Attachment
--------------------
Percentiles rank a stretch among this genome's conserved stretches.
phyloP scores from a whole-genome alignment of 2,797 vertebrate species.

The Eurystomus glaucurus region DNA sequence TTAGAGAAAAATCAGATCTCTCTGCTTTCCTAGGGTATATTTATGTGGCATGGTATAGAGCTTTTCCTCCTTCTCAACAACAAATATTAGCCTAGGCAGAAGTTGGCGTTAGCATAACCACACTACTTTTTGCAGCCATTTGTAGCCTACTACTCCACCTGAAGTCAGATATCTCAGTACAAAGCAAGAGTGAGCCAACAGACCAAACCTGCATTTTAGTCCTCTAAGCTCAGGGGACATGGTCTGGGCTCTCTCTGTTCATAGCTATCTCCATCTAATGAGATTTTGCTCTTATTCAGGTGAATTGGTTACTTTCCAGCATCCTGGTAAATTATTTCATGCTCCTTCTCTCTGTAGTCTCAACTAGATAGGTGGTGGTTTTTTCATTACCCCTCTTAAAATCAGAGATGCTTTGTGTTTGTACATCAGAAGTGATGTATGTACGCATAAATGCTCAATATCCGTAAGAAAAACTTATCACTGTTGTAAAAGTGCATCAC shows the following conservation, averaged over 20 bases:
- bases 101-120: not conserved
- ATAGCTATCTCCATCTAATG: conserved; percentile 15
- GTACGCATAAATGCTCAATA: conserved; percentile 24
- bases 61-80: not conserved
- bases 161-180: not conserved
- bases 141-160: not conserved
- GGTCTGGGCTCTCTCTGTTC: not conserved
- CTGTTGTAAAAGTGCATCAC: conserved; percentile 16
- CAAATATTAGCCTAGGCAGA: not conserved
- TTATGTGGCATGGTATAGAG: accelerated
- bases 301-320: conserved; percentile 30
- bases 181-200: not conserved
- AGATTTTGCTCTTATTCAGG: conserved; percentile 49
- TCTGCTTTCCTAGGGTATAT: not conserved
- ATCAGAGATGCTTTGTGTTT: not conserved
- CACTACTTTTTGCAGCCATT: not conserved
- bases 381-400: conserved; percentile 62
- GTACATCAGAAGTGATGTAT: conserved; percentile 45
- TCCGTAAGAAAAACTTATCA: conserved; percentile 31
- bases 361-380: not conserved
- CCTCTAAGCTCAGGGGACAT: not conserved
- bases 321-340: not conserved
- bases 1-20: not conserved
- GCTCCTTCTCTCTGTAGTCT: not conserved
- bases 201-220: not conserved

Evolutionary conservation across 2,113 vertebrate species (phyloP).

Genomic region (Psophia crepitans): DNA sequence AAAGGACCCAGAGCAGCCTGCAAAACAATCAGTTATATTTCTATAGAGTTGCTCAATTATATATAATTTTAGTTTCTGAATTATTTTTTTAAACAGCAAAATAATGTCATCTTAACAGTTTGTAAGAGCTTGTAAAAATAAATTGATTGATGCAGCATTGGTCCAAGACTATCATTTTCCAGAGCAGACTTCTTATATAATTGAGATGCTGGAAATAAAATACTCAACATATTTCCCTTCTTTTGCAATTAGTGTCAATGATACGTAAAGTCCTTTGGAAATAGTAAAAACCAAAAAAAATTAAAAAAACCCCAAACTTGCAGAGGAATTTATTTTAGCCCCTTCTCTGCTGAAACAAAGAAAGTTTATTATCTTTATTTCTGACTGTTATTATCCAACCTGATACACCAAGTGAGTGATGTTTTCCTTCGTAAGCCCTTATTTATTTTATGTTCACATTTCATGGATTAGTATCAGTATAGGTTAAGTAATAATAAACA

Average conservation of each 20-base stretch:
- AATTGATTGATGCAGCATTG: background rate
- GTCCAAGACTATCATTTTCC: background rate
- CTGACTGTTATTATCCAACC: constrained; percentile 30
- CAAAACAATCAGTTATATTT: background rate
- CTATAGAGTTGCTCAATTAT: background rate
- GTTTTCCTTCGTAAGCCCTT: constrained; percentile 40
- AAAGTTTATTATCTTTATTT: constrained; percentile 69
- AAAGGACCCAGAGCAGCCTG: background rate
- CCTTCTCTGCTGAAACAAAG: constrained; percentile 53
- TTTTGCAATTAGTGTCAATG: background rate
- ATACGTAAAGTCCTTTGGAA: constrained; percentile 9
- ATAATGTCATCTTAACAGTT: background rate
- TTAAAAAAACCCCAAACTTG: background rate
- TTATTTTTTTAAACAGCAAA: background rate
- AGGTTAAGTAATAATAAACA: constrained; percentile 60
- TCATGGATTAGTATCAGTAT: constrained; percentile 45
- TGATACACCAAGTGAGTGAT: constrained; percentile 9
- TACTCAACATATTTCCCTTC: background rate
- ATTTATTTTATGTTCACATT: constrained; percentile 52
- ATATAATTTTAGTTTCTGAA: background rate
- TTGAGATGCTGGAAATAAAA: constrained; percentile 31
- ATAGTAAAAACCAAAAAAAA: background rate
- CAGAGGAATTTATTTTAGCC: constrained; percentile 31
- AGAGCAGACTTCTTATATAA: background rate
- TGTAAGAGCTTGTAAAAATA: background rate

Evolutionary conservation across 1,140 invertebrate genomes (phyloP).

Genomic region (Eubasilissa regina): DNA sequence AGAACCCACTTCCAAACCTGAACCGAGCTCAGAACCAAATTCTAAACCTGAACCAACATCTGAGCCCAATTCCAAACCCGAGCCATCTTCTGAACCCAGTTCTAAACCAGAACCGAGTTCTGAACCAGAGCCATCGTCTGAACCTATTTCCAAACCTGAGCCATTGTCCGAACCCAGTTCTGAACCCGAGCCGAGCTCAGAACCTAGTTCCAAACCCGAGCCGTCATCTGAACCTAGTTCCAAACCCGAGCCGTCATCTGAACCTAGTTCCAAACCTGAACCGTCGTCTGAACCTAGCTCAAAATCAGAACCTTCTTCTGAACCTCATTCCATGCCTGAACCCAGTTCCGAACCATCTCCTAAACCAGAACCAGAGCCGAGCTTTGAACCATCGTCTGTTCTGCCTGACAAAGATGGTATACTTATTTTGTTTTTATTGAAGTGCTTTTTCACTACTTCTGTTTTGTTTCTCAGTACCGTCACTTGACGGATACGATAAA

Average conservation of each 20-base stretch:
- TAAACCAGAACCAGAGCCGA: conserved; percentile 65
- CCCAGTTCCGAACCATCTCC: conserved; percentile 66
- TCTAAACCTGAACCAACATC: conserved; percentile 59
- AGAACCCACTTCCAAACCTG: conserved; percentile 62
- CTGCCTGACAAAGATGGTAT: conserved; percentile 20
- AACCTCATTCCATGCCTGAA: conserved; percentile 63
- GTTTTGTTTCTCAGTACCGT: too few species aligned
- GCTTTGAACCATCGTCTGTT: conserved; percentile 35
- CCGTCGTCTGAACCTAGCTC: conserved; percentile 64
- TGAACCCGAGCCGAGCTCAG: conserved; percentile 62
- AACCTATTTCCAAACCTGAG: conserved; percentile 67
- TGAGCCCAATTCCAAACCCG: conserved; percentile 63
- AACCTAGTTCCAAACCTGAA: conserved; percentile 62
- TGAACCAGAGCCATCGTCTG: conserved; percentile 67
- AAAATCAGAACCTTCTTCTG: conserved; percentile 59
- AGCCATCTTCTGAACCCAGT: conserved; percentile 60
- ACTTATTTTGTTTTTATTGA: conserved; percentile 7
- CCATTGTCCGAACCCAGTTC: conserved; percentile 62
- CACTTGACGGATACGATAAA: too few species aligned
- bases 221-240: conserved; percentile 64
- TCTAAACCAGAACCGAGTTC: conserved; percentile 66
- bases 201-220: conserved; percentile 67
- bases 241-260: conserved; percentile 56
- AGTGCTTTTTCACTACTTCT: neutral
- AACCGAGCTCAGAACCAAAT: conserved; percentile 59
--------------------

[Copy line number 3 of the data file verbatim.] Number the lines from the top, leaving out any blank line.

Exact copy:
The Eurystomus glaucurus region DNA sequence TTAGAGAAAAATCAGATCTCTCTGCTTTCCTAGGGTATATTTATGTGGCATGGTATAGAGCTTTTCCTCCTTCTCAACAACAAATATTAGCCTAGGCAGAAGTTGGCGTTAGCATAACCACACTACTTTTTGCAGCCATTTGTAGCCTACTACTCCACCTGAAGTCAGATATCTCAGTACAAAGCAAGAGTGAGCCAACAGACCAAACCTGCATTTTAGTCCTCTAAGCTCAGGGGACATGGTCTGGGCTCTCTCTGTTCATAGCTATCTCCATCTAATGAGATTTTGCTCTTATTCAGGTGAATTGGTTACTTTCCAGCATCCTGGTAAATTATTTCATGCTCCTTCTCTCTGTAGTCTCAACTAGATAGGTGGTGGTTTTTTCATTACCCCTCTTAAAATCAGAGATGCTTTGTGTTTGTACATCAGAAGTGATGTATGTACGCATAAATGCTCAATATCCGTAAGAAAAACTTATCACTGTTGTAAAAGTGCATCAC shows the following conservation, averaged over 20 bases: